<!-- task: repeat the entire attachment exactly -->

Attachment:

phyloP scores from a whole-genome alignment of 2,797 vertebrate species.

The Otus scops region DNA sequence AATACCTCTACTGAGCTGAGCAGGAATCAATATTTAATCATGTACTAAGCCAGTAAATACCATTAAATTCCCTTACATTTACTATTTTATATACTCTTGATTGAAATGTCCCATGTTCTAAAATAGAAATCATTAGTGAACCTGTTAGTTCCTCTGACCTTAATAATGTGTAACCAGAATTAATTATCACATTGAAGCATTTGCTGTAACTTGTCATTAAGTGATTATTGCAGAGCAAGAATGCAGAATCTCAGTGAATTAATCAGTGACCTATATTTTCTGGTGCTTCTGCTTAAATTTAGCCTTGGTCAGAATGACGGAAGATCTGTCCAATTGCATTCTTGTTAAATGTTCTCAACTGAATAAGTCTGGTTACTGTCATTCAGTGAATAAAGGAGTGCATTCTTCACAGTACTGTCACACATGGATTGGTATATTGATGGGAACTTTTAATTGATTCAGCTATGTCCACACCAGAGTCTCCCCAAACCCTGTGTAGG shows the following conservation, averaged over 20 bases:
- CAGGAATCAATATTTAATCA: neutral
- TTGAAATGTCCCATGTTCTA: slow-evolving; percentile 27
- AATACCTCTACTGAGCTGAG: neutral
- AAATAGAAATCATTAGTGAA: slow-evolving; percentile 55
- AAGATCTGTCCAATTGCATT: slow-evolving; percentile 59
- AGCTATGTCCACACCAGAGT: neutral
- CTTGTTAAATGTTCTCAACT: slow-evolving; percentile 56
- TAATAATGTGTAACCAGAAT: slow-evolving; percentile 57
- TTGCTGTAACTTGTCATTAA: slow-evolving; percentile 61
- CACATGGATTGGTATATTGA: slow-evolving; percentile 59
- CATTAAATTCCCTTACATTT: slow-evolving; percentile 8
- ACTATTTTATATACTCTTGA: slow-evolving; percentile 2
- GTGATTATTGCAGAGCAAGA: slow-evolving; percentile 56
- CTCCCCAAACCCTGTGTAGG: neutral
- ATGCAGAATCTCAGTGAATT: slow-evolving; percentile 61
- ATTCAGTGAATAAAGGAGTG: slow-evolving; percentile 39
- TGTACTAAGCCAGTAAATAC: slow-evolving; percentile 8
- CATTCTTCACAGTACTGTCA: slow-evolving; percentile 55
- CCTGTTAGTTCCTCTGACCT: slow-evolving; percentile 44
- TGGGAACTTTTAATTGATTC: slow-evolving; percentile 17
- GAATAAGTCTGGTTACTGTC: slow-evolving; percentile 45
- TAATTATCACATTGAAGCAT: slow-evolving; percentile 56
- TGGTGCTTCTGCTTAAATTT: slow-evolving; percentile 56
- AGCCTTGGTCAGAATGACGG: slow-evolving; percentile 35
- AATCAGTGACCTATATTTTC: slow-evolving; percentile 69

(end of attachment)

phyloP scores from a whole-genome alignment of 2,797 vertebrate species.

The Otus scops region DNA sequence AATACCTCTACTGAGCTGAGCAGGAATCAATATTTAATCATGTACTAAGCCAGTAAATACCATTAAATTCCCTTACATTTACTATTTTATATACTCTTGATTGAAATGTCCCATGTTCTAAAATAGAAATCATTAGTGAACCTGTTAGTTCCTCTGACCTTAATAATGTGTAACCAGAATTAATTATCACATTGAAGCATTTGCTGTAACTTGTCATTAAGTGATTATTGCAGAGCAAGAATGCAGAATCTCAGTGAATTAATCAGTGACCTATATTTTCTGGTGCTTCTGCTTAAATTTAGCCTTGGTCAGAATGACGGAAGATCTGTCCAATTGCATTCTTGTTAAATGTTCTCAACTGAATAAGTCTGGTTACTGTCATTCAGTGAATAAAGGAGTGCATTCTTCACAGTACTGTCACACATGGATTGGTATATTGATGGGAACTTTTAATTGATTCAGCTATGTCCACACCAGAGTCTCCCCAAACCCTGTGTAGG shows the following conservation, averaged over 20 bases:
- CAGGAATCAATATTTAATCA: neutral
- TTGAAATGTCCCATGTTCTA: slow-evolving; percentile 27
- AATACCTCTACTGAGCTGAG: neutral
- AAATAGAAATCATTAGTGAA: slow-evolving; percentile 55
- AAGATCTGTCCAATTGCATT: slow-evolving; percentile 59
- AGCTATGTCCACACCAGAGT: neutral
- CTTGTTAAATGTTCTCAACT: slow-evolving; percentile 56
- TAATAATGTGTAACCAGAAT: slow-evolving; percentile 57
- TTGCTGTAACTTGTCATTAA: slow-evolving; percentile 61
- CACATGGATTGGTATATTGA: slow-evolving; percentile 59
- CATTAAATTCCCTTACATTT: slow-evolving; percentile 8
- ACTATTTTATATACTCTTGA: slow-evolving; percentile 2
- GTGATTATTGCAGAGCAAGA: slow-evolving; percentile 56
- CTCCCCAAACCCTGTGTAGG: neutral
- ATGCAGAATCTCAGTGAATT: slow-evolving; percentile 61
- ATTCAGTGAATAAAGGAGTG: slow-evolving; percentile 39
- TGTACTAAGCCAGTAAATAC: slow-evolving; percentile 8
- CATTCTTCACAGTACTGTCA: slow-evolving; percentile 55
- CCTGTTAGTTCCTCTGACCT: slow-evolving; percentile 44
- TGGGAACTTTTAATTGATTC: slow-evolving; percentile 17
- GAATAAGTCTGGTTACTGTC: slow-evolving; percentile 45
- TAATTATCACATTGAAGCAT: slow-evolving; percentile 56
- TGGTGCTTCTGCTTAAATTT: slow-evolving; percentile 56
- AGCCTTGGTCAGAATGACGG: slow-evolving; percentile 35
- AATCAGTGACCTATATTTTC: slow-evolving; percentile 69